Next-generation beneficial microbes: The case of Akkermansia muciniphila

Patrice D. Cani*, Willem M. de Vos

*Corresponding author for this work

Research output: Contribution to journalShort surveyAcademicpeer-review

196 Citations (Scopus)

Abstract

Metabolic disorders associated with obesity and cardiometabolic disorders are worldwide epidemic. Among the different environmental factors, the gut microbiota is now considered as a key player interfering with energy metabolism and host susceptibility to several non-communicable diseases. Among the next-generation beneficial microbes that have been identified, Akkermansia muciniphila is a promising candidate. Indeed, A. muciniphila is inversely associated with obesity, diabetes, cardiometabolic diseases and low-grade inflammation. Besides the numerous correlations observed, a large body of evidence has demonstrated the causal beneficial impact of this bacterium in a variety of preclinical models. Translating these exciting observations to human would be the next logic step and it now appears that several obstacles that would prevent the use of A. muciniphila administration in humans have been overcome. Moreover, several lines of evidence indicate that pasteurization of A. muciniphila not only increases its stability but more importantly increases its efficacy. This strongly positions A. muciniphila in the forefront of next-generation candidates for developing novel food or pharma supplements with beneficial effects. Finally, a specific protein present on the outer membrane of A. muciniphila, termed Amuc_1100, could be strong candidate for future drug development. In conclusion, as plants and its related knowledge, known as pharmacognosy, have been the source for designing drugs over the last century, we propose that microbes and microbiomegnosy, or knowledge of our gut microbiome, can become a novel source of future therapies.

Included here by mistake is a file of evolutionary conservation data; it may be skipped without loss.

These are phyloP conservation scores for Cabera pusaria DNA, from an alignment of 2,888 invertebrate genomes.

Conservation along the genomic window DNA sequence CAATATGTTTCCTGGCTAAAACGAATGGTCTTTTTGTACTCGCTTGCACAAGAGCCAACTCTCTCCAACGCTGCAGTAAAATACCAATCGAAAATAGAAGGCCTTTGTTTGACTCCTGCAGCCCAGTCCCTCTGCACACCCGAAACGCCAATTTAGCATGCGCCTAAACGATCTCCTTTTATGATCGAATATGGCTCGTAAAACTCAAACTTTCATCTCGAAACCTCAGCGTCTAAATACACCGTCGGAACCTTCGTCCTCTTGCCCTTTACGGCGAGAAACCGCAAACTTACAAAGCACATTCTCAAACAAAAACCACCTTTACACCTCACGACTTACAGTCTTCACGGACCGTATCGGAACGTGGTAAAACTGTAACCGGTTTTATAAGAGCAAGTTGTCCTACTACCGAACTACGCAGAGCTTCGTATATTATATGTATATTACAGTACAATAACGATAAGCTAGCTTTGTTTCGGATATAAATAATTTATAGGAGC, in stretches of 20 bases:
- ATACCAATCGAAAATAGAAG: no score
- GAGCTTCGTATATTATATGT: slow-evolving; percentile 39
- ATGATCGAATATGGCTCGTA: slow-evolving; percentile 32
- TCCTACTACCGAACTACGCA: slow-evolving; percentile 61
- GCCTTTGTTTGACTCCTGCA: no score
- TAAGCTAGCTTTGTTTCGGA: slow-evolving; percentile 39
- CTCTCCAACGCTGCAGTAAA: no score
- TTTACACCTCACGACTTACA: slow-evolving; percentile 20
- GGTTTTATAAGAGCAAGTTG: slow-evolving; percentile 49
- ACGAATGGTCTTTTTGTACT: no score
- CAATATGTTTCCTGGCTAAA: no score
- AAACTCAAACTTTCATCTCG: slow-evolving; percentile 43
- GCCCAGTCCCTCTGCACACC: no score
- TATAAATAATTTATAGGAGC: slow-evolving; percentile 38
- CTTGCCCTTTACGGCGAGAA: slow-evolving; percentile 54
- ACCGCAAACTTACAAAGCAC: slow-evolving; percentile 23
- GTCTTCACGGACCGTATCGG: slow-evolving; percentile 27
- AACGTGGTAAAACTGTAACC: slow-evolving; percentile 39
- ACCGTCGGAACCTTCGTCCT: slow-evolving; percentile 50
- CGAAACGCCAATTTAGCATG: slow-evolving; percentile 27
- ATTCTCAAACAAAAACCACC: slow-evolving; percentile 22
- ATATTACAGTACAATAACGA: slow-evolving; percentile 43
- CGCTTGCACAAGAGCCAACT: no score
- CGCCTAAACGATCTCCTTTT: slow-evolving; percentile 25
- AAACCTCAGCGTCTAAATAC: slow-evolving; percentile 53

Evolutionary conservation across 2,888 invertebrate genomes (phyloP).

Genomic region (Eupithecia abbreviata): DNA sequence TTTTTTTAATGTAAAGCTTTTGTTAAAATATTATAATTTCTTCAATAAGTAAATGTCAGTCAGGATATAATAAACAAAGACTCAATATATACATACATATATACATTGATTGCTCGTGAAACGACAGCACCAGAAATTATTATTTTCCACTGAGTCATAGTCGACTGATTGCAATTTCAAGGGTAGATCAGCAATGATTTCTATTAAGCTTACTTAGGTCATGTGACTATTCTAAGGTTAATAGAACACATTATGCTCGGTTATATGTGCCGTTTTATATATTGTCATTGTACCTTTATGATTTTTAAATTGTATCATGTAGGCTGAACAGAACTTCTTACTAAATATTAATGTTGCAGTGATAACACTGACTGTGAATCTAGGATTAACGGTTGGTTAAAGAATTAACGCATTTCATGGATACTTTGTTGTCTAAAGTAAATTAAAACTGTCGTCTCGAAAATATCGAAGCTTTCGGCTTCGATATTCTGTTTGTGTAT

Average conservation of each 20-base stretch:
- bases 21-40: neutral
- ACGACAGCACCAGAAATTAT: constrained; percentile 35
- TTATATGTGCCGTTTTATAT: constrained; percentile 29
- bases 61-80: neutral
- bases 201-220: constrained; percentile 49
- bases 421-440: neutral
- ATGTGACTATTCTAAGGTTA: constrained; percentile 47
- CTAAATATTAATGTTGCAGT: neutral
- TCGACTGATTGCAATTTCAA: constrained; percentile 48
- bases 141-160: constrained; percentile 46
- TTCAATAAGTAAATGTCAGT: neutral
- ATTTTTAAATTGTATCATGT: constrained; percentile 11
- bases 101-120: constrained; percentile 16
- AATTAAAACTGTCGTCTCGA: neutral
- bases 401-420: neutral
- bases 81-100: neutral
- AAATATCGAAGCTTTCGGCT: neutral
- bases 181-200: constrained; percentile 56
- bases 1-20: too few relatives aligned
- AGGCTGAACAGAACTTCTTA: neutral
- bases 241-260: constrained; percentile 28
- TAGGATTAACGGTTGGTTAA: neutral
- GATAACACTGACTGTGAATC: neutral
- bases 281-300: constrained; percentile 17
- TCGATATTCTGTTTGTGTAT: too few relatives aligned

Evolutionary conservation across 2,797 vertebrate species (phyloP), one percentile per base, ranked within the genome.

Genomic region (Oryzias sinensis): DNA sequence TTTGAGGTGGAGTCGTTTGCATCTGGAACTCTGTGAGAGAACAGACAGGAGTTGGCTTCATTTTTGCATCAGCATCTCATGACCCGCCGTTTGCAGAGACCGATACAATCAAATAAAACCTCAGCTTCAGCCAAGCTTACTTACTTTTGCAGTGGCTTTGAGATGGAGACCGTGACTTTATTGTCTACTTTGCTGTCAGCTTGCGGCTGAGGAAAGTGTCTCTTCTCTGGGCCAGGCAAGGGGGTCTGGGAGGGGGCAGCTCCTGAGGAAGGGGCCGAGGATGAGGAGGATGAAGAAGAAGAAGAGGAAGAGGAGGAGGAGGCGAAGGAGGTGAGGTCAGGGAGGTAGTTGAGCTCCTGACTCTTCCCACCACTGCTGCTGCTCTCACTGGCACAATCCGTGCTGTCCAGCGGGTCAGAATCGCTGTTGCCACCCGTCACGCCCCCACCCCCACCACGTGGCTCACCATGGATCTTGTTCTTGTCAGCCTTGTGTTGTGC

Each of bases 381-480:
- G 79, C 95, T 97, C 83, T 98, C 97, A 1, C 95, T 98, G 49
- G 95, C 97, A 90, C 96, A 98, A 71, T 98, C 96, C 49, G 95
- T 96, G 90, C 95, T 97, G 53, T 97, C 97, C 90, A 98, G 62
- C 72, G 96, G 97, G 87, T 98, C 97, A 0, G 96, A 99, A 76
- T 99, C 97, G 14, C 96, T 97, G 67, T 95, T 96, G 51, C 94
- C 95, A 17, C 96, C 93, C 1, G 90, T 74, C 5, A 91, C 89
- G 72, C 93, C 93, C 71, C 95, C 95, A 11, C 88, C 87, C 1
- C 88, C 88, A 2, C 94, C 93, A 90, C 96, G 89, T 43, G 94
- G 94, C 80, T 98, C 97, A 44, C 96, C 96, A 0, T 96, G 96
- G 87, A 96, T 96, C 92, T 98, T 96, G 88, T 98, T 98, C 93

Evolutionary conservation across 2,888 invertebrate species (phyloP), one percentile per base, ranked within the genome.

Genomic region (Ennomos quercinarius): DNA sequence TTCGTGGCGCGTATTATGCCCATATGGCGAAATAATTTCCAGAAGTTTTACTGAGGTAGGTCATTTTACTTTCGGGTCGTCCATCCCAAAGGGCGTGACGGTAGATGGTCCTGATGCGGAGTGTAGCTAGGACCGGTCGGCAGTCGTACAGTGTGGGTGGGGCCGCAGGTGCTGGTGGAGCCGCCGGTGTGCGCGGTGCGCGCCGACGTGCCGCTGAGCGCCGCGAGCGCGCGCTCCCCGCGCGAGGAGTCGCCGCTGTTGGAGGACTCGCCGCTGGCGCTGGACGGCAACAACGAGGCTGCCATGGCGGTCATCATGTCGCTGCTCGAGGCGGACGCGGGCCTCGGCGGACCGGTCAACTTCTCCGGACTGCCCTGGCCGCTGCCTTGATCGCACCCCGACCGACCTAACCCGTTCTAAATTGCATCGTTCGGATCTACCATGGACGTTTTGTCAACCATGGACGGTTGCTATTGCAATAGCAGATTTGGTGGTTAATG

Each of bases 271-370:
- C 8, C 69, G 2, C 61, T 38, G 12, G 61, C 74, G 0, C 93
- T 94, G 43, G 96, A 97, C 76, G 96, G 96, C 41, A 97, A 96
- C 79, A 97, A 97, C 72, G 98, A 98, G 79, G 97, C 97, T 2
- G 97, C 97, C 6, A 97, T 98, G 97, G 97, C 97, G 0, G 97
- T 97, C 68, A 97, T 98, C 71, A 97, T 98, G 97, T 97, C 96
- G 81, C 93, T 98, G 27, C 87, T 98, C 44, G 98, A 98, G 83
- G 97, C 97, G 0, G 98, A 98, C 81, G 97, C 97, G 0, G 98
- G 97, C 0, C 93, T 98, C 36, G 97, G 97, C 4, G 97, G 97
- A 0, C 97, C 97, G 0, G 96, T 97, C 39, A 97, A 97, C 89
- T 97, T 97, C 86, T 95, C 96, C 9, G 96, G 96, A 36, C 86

Original languageEnglish
Article number1765
Number of pages8
JournalFrontiers in Microbiology
Volume8
DOIs
Publication statusPublished - 2017

Keywords

  • Akkermansia muciniphila
  • Diabetes mellitus
  • Gut barrier function
  • Obesity
  • Probiotics and prebiotics
  • Type 2

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